FERC, CFTC, and State Energy Law Developments
Currently at issue before the US Court of Appeals for the First Circuit is whether the filed rate doctrine prevents a court from assessing the reasonableness of a utility’s rates in the retail market.
FERC issued an order on May 16 rescinding its 2009 policy of issuing Notices of Alleged Violations (NAVs) after the subject of an investigation is given an opportunity to respond to FERC Enforcement Staff’s preliminary findings (the NAV Policy).
FERC Staff issued a report on March 29 on Commission-led critical infrastructure protection (CIP) reliability audits completed for fiscal years 2016 through 2018. The report provides lessons learned from those audits, as well as voluntary recommendations on cybersecurity practices to enhance the protection of electric infrastructure from cyberattacks.
In its updated guidance issued on April 30, the US Department of Justice Criminal Division places effectiveness at the epicenter of its factors to be utilized when evaluating a company’s compliance program in the context of a criminal investigation.
A recent advisory published by the Commodity Futures Trading Commission’s Division of Enforcement and comments of the division director have highlighted the CFTC’s attention toward investigating potential violations of the Commodity Exchange Act (CEA) that involve foreign corrupt practices.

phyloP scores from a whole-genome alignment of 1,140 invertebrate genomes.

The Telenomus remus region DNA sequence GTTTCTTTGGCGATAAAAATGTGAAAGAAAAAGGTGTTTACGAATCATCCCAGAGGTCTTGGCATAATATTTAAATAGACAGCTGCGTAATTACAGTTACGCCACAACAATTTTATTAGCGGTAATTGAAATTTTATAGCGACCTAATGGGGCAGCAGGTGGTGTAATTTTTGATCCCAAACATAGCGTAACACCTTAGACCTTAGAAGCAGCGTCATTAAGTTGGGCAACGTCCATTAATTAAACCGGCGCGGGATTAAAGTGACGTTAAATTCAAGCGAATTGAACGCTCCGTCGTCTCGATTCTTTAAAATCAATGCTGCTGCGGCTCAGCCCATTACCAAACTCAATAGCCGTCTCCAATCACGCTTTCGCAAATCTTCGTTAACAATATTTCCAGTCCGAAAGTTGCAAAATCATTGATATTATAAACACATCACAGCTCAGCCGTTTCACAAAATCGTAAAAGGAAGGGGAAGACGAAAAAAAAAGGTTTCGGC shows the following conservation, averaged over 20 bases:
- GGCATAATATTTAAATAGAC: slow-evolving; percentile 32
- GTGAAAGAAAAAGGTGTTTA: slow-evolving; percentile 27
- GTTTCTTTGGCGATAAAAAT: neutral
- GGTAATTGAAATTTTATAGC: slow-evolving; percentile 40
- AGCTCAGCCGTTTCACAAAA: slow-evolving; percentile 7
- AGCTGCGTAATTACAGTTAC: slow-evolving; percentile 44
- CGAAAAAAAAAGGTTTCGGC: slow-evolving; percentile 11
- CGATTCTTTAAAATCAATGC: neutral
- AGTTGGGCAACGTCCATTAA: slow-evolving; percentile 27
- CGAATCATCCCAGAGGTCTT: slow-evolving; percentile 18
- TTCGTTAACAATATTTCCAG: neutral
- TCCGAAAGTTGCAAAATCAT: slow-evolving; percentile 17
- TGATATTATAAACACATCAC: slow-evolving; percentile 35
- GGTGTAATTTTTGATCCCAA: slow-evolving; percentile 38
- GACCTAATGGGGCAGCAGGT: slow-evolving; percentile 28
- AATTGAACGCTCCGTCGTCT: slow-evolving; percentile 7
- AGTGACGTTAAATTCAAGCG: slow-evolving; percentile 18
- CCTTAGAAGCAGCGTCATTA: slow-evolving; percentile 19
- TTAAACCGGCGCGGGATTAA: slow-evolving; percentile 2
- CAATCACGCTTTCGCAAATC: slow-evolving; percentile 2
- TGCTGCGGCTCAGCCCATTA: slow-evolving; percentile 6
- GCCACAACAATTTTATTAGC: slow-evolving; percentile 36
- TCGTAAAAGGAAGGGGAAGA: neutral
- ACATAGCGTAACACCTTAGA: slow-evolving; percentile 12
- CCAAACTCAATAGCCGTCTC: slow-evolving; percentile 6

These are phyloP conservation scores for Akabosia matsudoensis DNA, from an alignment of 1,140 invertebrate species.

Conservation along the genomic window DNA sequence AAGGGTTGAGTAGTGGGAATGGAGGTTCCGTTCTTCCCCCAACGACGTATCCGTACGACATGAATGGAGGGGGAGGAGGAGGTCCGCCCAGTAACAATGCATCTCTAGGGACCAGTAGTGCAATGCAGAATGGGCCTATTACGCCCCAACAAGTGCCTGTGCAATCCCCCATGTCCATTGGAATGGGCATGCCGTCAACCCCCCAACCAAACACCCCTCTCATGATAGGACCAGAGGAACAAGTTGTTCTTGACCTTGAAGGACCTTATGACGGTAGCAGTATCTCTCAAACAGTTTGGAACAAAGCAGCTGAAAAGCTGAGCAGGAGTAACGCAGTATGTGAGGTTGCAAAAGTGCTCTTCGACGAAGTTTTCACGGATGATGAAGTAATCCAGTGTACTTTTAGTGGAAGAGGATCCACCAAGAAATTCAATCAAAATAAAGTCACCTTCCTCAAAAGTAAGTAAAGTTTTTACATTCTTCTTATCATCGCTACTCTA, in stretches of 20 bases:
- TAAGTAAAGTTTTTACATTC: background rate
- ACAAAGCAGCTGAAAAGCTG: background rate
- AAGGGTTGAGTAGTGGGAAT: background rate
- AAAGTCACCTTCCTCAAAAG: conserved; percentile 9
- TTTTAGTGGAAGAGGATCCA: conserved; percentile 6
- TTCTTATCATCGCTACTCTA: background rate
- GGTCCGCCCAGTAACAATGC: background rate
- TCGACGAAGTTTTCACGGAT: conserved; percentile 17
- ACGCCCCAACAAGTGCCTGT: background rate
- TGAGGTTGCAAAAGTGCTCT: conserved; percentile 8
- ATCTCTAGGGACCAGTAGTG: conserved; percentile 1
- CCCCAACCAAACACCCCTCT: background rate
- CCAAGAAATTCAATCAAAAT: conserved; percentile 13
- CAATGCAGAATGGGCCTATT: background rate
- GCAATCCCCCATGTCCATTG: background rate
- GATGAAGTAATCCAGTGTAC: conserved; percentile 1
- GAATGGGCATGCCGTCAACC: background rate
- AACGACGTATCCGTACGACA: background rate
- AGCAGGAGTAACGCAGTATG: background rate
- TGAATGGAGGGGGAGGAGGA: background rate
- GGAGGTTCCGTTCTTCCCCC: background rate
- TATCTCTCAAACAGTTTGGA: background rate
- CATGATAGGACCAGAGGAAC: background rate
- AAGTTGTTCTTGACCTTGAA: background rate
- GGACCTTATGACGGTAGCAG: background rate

The Federal Energy Regulatory Commission (FERC or the Commission) Office of Enforcement (OE) issued its 2018 Report on Enforcement on November 15. The report provides a review of OE’s activities during fiscal year 2018 (FY 2018), which begins October 1 and ends September 30 annually.
The Commodity Futures Trading Commission (CFTC) announced on September 28 that it has created an Insider Trading & Information Protection Task Force.
Recent statements by the Antitrust Division at the US Department of Justice (DOJ) confirm that the DOJ is continuing to focus on “no-poaching” and wage-fixing agreements with more enforcement actions expected to be announced in the near future.
The North American Electric Reliability Corporation (NERC) filed a Notice of Penalty summarizing an agreement by an unidentified electric utility to pay a $2.7 million penalty in connection with self-reported violations of the Critical Infrastructure Protection reliability standards related to sensitive data exposure by a vendor.

Under a notice of proposed rulemaking to be released today, December 21, the Federal Energy Regulatory Commission (FERC) is proposing to direct the North American Electric Reliability Corporation (NERC) to revise the Critical Infrastructure Protection (CIP) reliability standards to require electric utilities to report all cyberattacks on the electric security perimeters surrounding their key electric infrastructure as well as the associated electronic access control and monitoring devices that protect those perimeters.